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Old 07-29-2010, 06:08 PM
 
Location: Northridge/Porter Ranch, Calif.
23,695 posts, read 30,272,768 times
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Quote:
Originally Posted by Robhu View Post
IN 1959 Chrysler Corp phased out the flat head 6 cyl. that had been used for decades. The slant 6 came out in 1960 as a 170, and 198. Later the 170 was dropped and the 225 added. Some low end full size Plymouth and Dodges had the 225 in them up through the 70's. I forget what year was the last for them. They were good engines. I owned several cars with slant sixes. Never had a problem with them and the 225 was quite peppy.
I know Chevy and Ford had inline OHV sixes in full size cars in the late sixties and early 70's but I don't remember when they were phased out for V-6's.
Actually, the slant six was available originally in 170 and 225 forms.

The 198 version did not appear until 1970. It lasted until 1975.
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Old 07-29-2010, 08:04 PM
 
Location: Eastern Washington
15,832 posts, read 50,946,457 times
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Quote:
Originally Posted by rlrl View Post
guys here would feel "weird" driving a top line standard(Caprice, LTD, Gran Sedan) from the big 3 with a 3 speed column shift,and to top it off with nice upholstery and other nice trim, vinyl roof

i gotta get this out of my system, it's like nails on a chalkboard. woujd passengers comment like "hey why a 3 speed tranny when the car is so big?!"
IIRC the upscale trim frequently included a V-8 and maybe an automatic standard.

That said, back in the 60's and 70's, if you wanted something different and were willing to order it, the factory would build it "your way". A Caprice with a 3-on-the-tree and 250 6 would be unusual, but since it's the same frame as a Biscayne, if you wanted it that way they would build it that way. I wouldn't be surprised if the dealer wanted a fairly serious up-front deposit, since he knew it would be a tough sell to anyone else, though.

Frequently the "come on" price in ads was for a car with a 6, 3-speed, mats no carpet, no power steering, A/C, etc.
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Old 07-29-2010, 09:39 PM
 
Location: Northeast Tennessee
7,305 posts, read 25,860,285 times
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According to the brochure, the top level Fury (which was called Sport Fury in 1971) in 1971 had a standard 318 V8. Manual was standard, but like you said, very rare. The "lower level" models had a standard 6-cylinder... V8s were optional.

Quote:
Originally Posted by rlrl View Post
thanks for the info. i swear that 71 Gran Sedan with the 3 speed I saw 30 years ago must have been virtually the only one with a manual tranny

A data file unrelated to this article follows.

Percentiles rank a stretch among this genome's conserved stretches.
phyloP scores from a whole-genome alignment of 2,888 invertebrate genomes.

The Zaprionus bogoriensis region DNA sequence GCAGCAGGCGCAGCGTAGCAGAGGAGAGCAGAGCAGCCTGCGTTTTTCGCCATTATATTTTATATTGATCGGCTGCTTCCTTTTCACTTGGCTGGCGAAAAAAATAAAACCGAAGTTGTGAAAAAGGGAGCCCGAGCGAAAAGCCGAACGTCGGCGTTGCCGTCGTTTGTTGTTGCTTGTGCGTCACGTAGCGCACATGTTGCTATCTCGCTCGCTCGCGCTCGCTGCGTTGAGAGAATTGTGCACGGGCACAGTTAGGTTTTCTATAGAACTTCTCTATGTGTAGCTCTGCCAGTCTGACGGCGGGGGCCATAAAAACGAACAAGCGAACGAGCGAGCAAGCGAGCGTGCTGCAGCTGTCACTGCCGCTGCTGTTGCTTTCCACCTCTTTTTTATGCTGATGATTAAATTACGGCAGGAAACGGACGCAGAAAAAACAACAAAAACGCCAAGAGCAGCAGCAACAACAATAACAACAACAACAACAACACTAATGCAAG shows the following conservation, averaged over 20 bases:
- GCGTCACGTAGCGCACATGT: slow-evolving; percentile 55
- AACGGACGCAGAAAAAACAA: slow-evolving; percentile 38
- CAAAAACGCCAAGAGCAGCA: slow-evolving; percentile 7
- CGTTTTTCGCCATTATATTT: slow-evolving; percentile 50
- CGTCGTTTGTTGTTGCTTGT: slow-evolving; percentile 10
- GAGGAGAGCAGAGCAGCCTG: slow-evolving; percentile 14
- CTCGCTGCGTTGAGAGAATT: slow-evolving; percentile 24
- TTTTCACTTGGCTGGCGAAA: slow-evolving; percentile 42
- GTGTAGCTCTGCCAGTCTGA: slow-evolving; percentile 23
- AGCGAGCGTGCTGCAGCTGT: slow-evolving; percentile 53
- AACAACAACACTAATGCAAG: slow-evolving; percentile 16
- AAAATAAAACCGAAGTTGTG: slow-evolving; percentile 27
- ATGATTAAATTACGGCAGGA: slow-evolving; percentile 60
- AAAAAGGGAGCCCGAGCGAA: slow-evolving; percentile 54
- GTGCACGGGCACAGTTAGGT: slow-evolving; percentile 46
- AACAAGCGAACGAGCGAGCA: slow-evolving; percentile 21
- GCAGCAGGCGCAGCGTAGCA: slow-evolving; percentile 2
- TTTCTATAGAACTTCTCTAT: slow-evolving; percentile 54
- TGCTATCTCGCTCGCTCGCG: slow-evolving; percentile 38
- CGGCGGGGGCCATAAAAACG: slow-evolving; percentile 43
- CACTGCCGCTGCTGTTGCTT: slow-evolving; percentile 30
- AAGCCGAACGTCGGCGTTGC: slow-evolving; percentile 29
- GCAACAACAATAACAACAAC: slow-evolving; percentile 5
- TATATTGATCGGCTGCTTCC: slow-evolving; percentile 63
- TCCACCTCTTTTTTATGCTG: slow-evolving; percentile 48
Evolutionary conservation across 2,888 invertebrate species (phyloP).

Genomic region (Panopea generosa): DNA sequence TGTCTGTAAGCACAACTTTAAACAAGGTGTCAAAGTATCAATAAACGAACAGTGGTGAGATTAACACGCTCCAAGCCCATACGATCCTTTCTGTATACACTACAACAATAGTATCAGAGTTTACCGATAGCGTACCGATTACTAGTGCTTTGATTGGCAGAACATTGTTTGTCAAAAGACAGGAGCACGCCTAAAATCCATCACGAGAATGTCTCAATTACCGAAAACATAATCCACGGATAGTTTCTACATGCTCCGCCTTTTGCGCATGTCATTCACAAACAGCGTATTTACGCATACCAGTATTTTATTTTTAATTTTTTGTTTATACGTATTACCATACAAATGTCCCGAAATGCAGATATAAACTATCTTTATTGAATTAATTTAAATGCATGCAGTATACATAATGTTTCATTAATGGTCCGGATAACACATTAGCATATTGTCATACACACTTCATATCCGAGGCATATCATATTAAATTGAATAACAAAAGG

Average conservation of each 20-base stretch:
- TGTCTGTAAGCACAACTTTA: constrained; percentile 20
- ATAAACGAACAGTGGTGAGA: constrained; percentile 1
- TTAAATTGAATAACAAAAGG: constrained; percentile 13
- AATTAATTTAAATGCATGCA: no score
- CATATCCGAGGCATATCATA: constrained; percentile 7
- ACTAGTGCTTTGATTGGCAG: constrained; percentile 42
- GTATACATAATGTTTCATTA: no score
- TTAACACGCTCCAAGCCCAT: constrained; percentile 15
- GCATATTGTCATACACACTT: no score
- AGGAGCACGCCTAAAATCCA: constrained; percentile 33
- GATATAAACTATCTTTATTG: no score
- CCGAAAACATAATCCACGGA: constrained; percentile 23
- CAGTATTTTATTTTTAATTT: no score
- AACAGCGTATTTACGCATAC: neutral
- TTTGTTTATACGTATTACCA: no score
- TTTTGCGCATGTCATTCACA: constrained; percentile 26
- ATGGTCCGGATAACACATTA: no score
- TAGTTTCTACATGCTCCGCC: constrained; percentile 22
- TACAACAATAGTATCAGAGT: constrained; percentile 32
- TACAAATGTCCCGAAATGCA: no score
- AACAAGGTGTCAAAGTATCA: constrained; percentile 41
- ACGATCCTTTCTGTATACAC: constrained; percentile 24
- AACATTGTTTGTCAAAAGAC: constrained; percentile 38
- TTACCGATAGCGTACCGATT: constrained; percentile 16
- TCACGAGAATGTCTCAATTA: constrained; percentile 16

to this day i wonder if it had a 6 or an 8 and if it was factory ordered or installed by someone other than the factory

probably went to the crusher
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Old 07-29-2010, 09:51 PM
 
Location: Northeast Tennessee
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Yep, being a Chevy, even the top of the line model was a nice affordable car, but not too snobby looking. lol. A loaded Chevy Caprice ran about the same price as a plainer Buick LeSabre of the same year, depite Caprices having a richer looking interior than the base Lesabre (of the early 70s).


Quote:
Originally Posted by rlrl View Post
looks fine! ya know no matter how top of the line the Caprices were, they managed to avoid having the snob appeal that Buick and Olds had, and were nice solid middle of the road (remember their ad baseball, hot dogs, apple pie and Chevrolet)
I had a 1969 Chevy Caprice 4dr - it was a very high optioned car... power windows, power door locks, front disc brakes, power brakes, power steering, A/C, tilt wheel, FM radio, 396 engine, turbo automatic, vinyl top, hideaway headlights with washers, deluxe brocade cloth interior, additional courtesy lights option, etc. (Despite being a well optioned car, it still lacked options however such as the light monitor system, power seat, cruise control, speed alert, cassette player, 427 engine and fender skirts). It was green on green on green. I miss that car, but I did sell it to purchase my 72 Caprice Estate wagon. Its a moderately optioned car - 402 engine, 3rd seat, AM radio, luggage rack, tilt wheel, A/C, deluxe wheel covers. I have someone sending me a factory FM radio for it though. He was going to send me the stuff to add power windows and power locks from a wagon he is junking out, but I thought it would be too much trouble for that.

Quote:
Originally Posted by Mouser View Post
My first car was a 1969 Bel-Air 4dr

It had the 250ci in-line six with a 2spd power glide
no power steering or brakes (4 wheel drum) no A/C
plastic seats and a 25gal fuel tank.

It was dependable and cheap to maintain
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Old 11-14-2010, 09:41 PM
 
74 posts, read 568,038 times
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Default 71 Ford LTD with manual shift

I can verify that Ford did produce at least one '71 LTD with a 3 speed manual transmission as this car was owned by a couple in my hometown. It was a '71 LTD Brougham, beige with a dark green vinyl top and equipped with the plush high back Brougham front seats. The car had air conditioning, fm/stereo, power windows, locks, and seats, and of course, the 3 speed column shifted manual transmission.